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Mike Weatherley’s ten recommendations on Google’s role in policing piracy

By | Published on Friday 30 May 2014

Mike Weatherly

Here are Mike Weatherley MP’s ten recommendations to Google et al, and to recently appointed Culture Minister Sajid Javid, about the role search engines could and, if you like, should have in helping police piracy online. Read Weatherley’s full report here.

Recommendation 1: Search engines should adopt the suggestions set out in this paper but Google in particular must take the lead in setting responsible industry standards as the largest provider of search in the UK.

Recommendation 2: The opportunity for rights holders to discuss with Google how to maximise the prioritisation of sites with legitimate content would be welcome. I also believe that the publicity that such an event might garner could provide a positive contribution to the educational goal described earlier in this paper.

Recommendation 3: The proposed initiative by Google regarding ‘crawlable licensed services’ is explored further between licensed services, rights holders and Google, in conjunction with the other proposals set out in this paper.

Recommendation 4: An effective means of promoting/demoting search results on the basis of legality should be implemented, for example demotion based on the volume of copyright notices and [City Of London Police’s] blacklist; Google and others should take steps to engage with rights holders to design a workable system. This recommendation could be quickly acted upon and a good signpost of intent.

Recommendation 5: Search engines should agree a protocol with rights holders whereby once they receive a copy of a formal court order blocking a site from access via the main UK ISPs, they must take steps to remove that site from their search algorithms promptly. This may require government assistance by amending legislation to include court orders extending to more situations than ISPs only.

Recommendation 6: Search engines should fully support the ‘Follow The Money’ initiative and take the lead in reducing the supply of advertising funds to pirates. Given Google state that this would be a breach of their policy to not do this, then this recommendation is not controversial and all are agreed that no revenues should find their way into the hands of those operating sites with illegal activity/downloads.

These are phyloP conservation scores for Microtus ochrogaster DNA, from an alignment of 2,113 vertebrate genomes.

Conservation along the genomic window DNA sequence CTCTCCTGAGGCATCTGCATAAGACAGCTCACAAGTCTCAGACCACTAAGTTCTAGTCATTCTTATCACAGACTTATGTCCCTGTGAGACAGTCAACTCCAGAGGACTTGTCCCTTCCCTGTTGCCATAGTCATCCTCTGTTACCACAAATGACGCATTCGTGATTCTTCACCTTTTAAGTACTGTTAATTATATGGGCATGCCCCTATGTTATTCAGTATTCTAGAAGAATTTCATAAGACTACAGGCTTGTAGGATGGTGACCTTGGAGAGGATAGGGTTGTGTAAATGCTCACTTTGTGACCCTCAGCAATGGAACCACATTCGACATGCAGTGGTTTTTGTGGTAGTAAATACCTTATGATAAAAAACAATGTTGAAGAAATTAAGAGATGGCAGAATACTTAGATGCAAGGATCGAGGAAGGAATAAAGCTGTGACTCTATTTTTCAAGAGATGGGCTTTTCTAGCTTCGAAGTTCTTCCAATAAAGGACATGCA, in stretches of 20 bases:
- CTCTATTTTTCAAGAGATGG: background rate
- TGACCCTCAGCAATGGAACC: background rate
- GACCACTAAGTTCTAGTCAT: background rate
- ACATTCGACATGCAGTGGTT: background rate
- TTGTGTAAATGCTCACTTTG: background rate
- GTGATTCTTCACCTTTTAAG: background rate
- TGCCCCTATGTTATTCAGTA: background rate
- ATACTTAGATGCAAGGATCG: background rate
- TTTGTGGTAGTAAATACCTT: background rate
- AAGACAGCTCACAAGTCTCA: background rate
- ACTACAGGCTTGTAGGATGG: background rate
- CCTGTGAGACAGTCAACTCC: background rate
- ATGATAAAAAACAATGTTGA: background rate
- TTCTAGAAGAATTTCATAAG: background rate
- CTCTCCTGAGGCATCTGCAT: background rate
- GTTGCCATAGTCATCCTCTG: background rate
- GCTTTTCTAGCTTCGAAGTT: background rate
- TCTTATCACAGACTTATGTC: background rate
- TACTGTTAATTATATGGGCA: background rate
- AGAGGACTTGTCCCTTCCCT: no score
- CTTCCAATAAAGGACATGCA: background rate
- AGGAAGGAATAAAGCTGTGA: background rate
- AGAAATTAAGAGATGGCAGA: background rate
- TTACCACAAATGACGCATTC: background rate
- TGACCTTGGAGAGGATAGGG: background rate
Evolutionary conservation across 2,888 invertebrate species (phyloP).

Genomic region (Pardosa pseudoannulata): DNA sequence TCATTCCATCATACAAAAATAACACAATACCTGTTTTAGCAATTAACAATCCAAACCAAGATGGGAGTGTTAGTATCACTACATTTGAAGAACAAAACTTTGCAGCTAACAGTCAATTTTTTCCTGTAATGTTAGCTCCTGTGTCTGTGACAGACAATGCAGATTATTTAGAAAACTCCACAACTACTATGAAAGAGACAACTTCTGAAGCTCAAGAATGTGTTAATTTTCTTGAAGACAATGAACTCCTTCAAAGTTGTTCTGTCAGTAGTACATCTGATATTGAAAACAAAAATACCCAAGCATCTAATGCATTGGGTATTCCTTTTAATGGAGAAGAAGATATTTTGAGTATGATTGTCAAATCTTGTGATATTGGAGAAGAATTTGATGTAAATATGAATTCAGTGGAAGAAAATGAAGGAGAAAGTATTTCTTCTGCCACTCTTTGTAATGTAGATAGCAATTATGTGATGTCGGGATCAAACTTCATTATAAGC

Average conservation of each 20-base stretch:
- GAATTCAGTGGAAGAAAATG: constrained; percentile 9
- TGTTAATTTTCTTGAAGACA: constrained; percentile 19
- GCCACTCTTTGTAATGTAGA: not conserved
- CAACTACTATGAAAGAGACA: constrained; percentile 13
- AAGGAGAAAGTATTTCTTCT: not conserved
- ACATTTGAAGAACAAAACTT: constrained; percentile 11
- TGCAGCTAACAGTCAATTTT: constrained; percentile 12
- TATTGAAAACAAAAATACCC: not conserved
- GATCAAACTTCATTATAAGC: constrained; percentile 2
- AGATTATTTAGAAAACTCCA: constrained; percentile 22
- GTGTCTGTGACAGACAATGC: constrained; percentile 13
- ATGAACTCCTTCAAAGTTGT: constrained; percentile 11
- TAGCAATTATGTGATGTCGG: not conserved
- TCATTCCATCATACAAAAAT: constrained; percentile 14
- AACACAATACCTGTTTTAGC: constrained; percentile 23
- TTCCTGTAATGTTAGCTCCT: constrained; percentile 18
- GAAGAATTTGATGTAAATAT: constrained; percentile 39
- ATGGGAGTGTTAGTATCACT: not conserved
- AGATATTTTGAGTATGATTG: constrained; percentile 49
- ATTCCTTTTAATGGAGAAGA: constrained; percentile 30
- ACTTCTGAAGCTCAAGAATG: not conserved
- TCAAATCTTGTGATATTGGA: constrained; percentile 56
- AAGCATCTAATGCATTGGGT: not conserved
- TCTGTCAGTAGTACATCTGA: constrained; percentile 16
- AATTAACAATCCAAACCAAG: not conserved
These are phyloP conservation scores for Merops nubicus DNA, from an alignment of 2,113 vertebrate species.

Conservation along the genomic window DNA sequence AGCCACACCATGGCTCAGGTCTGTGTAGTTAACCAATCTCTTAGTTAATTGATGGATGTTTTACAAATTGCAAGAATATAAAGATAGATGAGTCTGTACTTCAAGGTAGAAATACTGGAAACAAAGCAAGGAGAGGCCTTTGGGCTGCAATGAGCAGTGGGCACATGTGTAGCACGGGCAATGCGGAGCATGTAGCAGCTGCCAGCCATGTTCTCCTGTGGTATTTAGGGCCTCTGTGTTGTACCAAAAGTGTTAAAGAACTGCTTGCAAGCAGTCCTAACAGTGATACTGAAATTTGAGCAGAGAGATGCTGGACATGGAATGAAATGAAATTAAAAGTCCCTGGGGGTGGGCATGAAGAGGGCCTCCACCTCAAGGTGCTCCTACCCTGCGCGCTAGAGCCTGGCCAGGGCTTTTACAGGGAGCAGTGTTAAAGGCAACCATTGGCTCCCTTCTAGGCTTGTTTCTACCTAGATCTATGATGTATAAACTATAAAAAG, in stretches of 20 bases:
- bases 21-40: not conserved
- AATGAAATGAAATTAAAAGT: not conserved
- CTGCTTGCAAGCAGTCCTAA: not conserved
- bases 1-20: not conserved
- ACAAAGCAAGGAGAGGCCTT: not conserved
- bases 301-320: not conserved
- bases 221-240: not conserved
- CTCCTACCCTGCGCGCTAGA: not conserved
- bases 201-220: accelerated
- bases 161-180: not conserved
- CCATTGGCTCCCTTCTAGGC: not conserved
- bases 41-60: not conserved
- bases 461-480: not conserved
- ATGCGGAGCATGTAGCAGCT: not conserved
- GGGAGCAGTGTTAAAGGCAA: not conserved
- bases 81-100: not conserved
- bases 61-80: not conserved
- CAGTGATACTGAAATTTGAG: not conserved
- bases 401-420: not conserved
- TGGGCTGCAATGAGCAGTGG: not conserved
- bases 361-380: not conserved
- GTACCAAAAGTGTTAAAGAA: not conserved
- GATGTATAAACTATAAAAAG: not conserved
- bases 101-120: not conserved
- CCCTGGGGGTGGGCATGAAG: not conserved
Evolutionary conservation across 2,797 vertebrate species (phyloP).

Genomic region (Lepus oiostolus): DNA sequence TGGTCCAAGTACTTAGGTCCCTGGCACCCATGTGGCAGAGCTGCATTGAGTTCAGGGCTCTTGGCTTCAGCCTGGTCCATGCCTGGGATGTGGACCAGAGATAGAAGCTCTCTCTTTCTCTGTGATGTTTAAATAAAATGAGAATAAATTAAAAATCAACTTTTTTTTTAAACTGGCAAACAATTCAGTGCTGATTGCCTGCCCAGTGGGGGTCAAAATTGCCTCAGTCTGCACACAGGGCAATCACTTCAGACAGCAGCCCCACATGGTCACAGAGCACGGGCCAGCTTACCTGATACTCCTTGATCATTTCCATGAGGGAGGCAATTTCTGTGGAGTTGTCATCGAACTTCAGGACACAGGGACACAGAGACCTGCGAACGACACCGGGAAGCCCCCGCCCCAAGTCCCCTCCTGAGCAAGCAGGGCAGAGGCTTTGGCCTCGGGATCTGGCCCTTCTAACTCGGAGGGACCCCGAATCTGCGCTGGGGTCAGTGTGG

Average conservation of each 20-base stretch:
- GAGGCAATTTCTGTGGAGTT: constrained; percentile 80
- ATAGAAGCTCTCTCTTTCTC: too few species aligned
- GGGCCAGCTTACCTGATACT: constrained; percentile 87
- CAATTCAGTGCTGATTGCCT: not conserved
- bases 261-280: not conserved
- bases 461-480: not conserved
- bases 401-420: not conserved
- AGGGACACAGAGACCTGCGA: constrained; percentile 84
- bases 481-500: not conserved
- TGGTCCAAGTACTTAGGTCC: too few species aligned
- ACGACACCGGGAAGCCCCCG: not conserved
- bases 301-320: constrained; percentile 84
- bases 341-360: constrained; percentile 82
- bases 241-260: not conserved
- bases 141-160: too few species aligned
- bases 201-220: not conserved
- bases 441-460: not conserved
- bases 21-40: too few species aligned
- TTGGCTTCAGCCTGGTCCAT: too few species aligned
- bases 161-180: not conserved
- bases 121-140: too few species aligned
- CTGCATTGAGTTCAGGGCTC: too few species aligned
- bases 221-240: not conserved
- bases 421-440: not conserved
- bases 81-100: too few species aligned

Recommendation 7: Search engines should enter into open discussions with rights holders to formulate a formal reporting and take-down system for illegitimate Autocomplete terms, the results of which should be included in Google’s Transparency Report.

Recommendation 8: Search engines should explore the means of incorporating trust marks and warnings to signify legal content both into its algorithms and into the search results presented to consumers.

Recommendation 9: Everyone should support the Voluntary Copyright Alert Programme and explore alternative private agreements/codes of conduct to prevent piracy outside of legislation. With the continued delay in implementing the DEA, rights holders and the Committee support the idea of putting voluntary measures to reduce piracy in place. Initiatives such as The BPI’s VCAP have the advantage of flexibility over legislation and may remove the need for further legislation if proved to be effective.

Recommendation 10: The initiatives suggested by Google as set out in further detail in Appendix 2 [in my paper] should be explored further between licensed services, rights holders and Google, but only in conjunction with the other recommendations set out in this paper.



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